The real problem comes with cheese. It’s common for many types of cheese to contain high amounts of salt. Some types of cheese contain more than 900 mg of sodium per 100g! If you eat cheese, you can easily exceed the upper limit of sodium.

Better prefer fermented dairy products, such as yogurt. Yogurt has less sodium.

Sodium in dairy prevents calcium absorption

Don’t underestimate the health risks of excess sodium intake. Excess dietary sodium can affect your heart, kidneys, and brain among others (5).

Moreover, sodium can inhibit calcium absorption. Sodium increases the loss of calcium in the urine, making it unavailable for the bones. Just every extra two grams of sodium, the urinary calcium excretion increases by 30-40 mg (8).

Is actually milk good for our bones?

Milk may be bad for the bones. High milk intake has been linked to both higher mortality and higher fracture risk. Scientists came to these conclusion analyzing data from over 100,000 women (7).

Milk increases oxidative stress

Firstly, high milk consumption may increase oxidative stress. Oxidative stress increases the risk of mortality and fracture. So, better prefer fermented dairy products, as they cause less oxidative stress.

Excess protein in milk can damage the bones

Animal protein may be bad for bones. Data from 34 studies showed exactly this. Animal protein was linked to a higher risk of hip fracture (6).

Excess protein can cause an increased calcium loss in the urine (9). Animal protein can cause moderate acidosis to the body. So, the body excretes calcium, in order, to buffer the acid. It causes increased excretion of calcium in the urine. The body finds calcium from food and bones.

The acidosis comes from the breakdown of sulfur-containing amino acids (cysteine, methionine). These acids release sulfur oxidized as sulfate. Sulfate ions bind calcium, preventing its incorporation into bones (8).

Strong bones need more than calcium

Bones need much more than calcium. Healthy bone mass depends on many things. To name a few, vitamin C, fiber, zinc, potassium, magnesium, vitamin K2, vitamin D, and beta-carotene are all super important for healthy bones (10).

Among others, scientists believe that these compounds have such a beneficial effect possibly because they prevent acidosis in the body.

Many people are lactose intolerant

People with lactose intolerance lack an enzyme. This enzyme, named lactase, should be present in the small intestines. It breaks lactose down into glucose and galactose.

More people than you think are lactose intolerant. Worldwide, it is estimated that 65% – 75% of the population has a type of lactose intolerance or some type of cow’s milk allergy (11).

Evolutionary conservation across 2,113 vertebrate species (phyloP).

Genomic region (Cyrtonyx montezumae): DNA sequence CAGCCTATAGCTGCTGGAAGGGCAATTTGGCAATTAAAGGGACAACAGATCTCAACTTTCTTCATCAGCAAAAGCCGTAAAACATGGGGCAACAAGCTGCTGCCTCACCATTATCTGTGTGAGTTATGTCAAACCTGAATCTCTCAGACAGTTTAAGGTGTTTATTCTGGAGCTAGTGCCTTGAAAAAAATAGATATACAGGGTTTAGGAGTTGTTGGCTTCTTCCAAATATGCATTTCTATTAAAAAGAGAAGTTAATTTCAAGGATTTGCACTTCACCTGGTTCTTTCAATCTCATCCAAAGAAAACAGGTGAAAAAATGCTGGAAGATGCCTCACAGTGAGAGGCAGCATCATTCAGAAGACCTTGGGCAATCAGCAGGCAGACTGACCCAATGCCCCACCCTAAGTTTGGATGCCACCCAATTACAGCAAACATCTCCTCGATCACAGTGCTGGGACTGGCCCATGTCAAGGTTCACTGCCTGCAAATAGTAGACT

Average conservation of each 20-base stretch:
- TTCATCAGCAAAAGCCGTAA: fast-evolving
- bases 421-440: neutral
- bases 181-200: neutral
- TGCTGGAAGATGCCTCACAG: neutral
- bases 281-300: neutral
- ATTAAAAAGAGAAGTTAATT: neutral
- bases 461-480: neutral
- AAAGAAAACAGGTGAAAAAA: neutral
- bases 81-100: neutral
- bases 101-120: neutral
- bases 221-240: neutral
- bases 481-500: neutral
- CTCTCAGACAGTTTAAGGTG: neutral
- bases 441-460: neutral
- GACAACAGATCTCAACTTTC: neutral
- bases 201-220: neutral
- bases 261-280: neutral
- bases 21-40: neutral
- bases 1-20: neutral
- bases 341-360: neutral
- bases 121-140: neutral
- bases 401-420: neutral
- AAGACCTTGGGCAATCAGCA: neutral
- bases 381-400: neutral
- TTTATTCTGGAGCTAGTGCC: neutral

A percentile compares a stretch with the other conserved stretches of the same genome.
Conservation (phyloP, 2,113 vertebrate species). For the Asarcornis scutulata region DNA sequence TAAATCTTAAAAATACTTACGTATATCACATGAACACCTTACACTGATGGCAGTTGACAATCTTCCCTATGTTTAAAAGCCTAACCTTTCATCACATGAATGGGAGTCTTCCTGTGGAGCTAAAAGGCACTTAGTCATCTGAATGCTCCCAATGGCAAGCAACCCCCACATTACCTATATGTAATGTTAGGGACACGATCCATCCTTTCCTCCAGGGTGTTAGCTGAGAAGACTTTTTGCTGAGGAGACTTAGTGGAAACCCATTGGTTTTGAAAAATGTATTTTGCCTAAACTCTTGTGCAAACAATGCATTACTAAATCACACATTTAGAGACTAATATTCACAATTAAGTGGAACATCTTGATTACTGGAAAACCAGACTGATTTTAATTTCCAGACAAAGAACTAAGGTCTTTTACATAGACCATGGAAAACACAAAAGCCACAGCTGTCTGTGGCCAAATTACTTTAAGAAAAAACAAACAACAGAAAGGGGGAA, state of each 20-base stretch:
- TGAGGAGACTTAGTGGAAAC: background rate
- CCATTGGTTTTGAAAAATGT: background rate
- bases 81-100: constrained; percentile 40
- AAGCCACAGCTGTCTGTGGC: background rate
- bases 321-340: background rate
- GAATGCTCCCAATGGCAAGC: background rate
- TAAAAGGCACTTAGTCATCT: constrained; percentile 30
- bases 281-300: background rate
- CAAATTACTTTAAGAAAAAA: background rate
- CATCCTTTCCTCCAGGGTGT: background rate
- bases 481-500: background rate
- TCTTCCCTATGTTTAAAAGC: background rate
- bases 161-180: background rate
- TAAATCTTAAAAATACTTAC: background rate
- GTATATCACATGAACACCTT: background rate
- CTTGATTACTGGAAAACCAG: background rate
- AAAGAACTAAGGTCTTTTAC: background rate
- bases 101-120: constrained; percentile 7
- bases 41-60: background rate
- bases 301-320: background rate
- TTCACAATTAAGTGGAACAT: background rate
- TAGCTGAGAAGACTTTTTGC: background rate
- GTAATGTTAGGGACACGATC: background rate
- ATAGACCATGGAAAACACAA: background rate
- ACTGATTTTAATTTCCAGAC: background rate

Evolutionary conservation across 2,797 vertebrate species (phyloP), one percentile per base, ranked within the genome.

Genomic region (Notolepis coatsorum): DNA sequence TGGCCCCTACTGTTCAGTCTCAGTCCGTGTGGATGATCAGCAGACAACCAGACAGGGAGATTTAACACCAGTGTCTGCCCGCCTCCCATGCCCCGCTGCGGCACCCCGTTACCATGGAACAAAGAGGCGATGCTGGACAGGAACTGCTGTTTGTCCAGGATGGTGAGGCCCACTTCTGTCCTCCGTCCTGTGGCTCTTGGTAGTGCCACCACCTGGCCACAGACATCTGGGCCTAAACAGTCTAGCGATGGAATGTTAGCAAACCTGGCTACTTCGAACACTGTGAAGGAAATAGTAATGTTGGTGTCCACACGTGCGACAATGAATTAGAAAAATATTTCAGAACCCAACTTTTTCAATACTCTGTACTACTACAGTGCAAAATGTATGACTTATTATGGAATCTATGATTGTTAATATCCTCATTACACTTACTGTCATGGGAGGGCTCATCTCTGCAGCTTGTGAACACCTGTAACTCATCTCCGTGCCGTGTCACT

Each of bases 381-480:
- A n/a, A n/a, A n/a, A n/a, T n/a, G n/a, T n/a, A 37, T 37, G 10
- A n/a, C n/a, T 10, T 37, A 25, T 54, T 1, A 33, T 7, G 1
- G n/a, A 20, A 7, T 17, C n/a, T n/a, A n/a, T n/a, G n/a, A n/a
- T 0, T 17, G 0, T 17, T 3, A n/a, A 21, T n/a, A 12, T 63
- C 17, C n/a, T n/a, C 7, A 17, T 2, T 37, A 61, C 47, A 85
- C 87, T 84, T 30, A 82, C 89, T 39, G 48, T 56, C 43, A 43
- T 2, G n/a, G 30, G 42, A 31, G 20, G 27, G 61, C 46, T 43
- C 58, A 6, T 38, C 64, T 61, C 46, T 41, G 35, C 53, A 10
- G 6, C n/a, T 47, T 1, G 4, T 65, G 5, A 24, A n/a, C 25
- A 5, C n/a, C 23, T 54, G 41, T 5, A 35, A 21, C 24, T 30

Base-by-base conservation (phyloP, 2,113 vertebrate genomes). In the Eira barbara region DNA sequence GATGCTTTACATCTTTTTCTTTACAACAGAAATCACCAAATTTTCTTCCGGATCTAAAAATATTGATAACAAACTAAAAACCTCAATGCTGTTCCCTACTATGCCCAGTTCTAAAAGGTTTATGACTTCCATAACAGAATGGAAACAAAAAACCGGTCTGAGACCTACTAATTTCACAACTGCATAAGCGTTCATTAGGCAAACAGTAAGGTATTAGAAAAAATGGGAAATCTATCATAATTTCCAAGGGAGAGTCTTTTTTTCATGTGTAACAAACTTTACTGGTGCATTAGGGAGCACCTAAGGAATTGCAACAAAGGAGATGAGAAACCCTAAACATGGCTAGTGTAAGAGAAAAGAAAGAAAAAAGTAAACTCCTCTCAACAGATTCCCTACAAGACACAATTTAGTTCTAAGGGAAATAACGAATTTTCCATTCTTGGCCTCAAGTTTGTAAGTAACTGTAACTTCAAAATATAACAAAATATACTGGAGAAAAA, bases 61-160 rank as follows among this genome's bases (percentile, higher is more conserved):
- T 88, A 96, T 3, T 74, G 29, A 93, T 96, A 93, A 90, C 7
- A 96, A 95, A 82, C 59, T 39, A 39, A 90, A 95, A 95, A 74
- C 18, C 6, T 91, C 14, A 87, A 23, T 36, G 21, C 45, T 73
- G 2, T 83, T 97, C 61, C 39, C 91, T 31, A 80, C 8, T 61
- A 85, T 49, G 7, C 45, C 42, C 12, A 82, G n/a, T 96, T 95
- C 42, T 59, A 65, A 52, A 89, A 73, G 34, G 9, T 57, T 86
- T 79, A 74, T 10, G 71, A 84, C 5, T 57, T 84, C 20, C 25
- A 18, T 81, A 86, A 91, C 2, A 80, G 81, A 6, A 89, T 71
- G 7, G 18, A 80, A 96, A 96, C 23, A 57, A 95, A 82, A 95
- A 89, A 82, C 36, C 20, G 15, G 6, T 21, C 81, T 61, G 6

Bloating, diarrhea, or gas are the most common symptoms. So, you better prefer non-dairy sources of calcium, just to be sure.

What if you’re galactose intolerant

Although it’s a rather rare disorder, people with galactosemia can’t metabolize the sugar galactose properly. Galactose comes from the metabolizing of lactose in milk. Lactose is broken down into glucose and galactose. People with galactosemia can’t detoxify galactose, as they lack certain enzymes. The elevated levels of galactose in the blood can cause bone loss and increased fracture risk (12).

Why prefer yogurt or cheese over milk?

Maybe it’s better to prefer fermented dairy products. It seems they cause less oxidative stress and inflammation than milk. That’s because fermented foods contain little or no lactose and galactose content (7).

Cow milk contains the IGF-1 hormone

Milk contains high amounts of IGF-1 hormone. This is a growth hormone naturally found in the body. The liver mainly produces it. We need IGF-1 growth hormone in the right quantities.

But milk consumption has been linked to high levels of IGF-1.

High-calorie diets and high consumption of protein can also increase it. Additionally, fish and poultry consumption has been linked to increased IGF-1 in humans.

High levels of IGF-1 have been linked to some types of cancer, such as breast, prostate, and colon cancer (13, 14).

Milk hormones and antibiotics

The dairy industry treats cows with hormones to maximize milk production. The most known hormone is rBGH. Comes from recombinant Bovine Growth Hormone. It makes cows bigger.

Unfortunately, the use of rBGH can cause severe health problems to cows. Cows develop serious infections, such as mastitis. Farmers give cows powerful antibiotics to treat these health problems.

But, how can you be sure that cow’s milk doesn’t contain all these antibiotics and hormones? Is a glass of cow milk so innocent?

By law, farmers have to discard all milk from cows treated with antibiotics. No matter what, the presence of steroid hormones in dairy products is a serious risk factor for some cancers in humans (15).

Dairy products contain trans-fatty acids

Yes, milk contains trans-fatty acids. According to the USDA, 100 grams of whole milk contains about 112 mg of trans-fatty acids. Drink a glass of milk, and you get 280 mg of trans fat.

What’s the recommended daily intake of trans-fat? Zero. They don’t have any health benefits. Trans fat is the worst type of fat you can eat

Trans fats (16, 17):

  • raise your bad (LDL) cholesterol levels,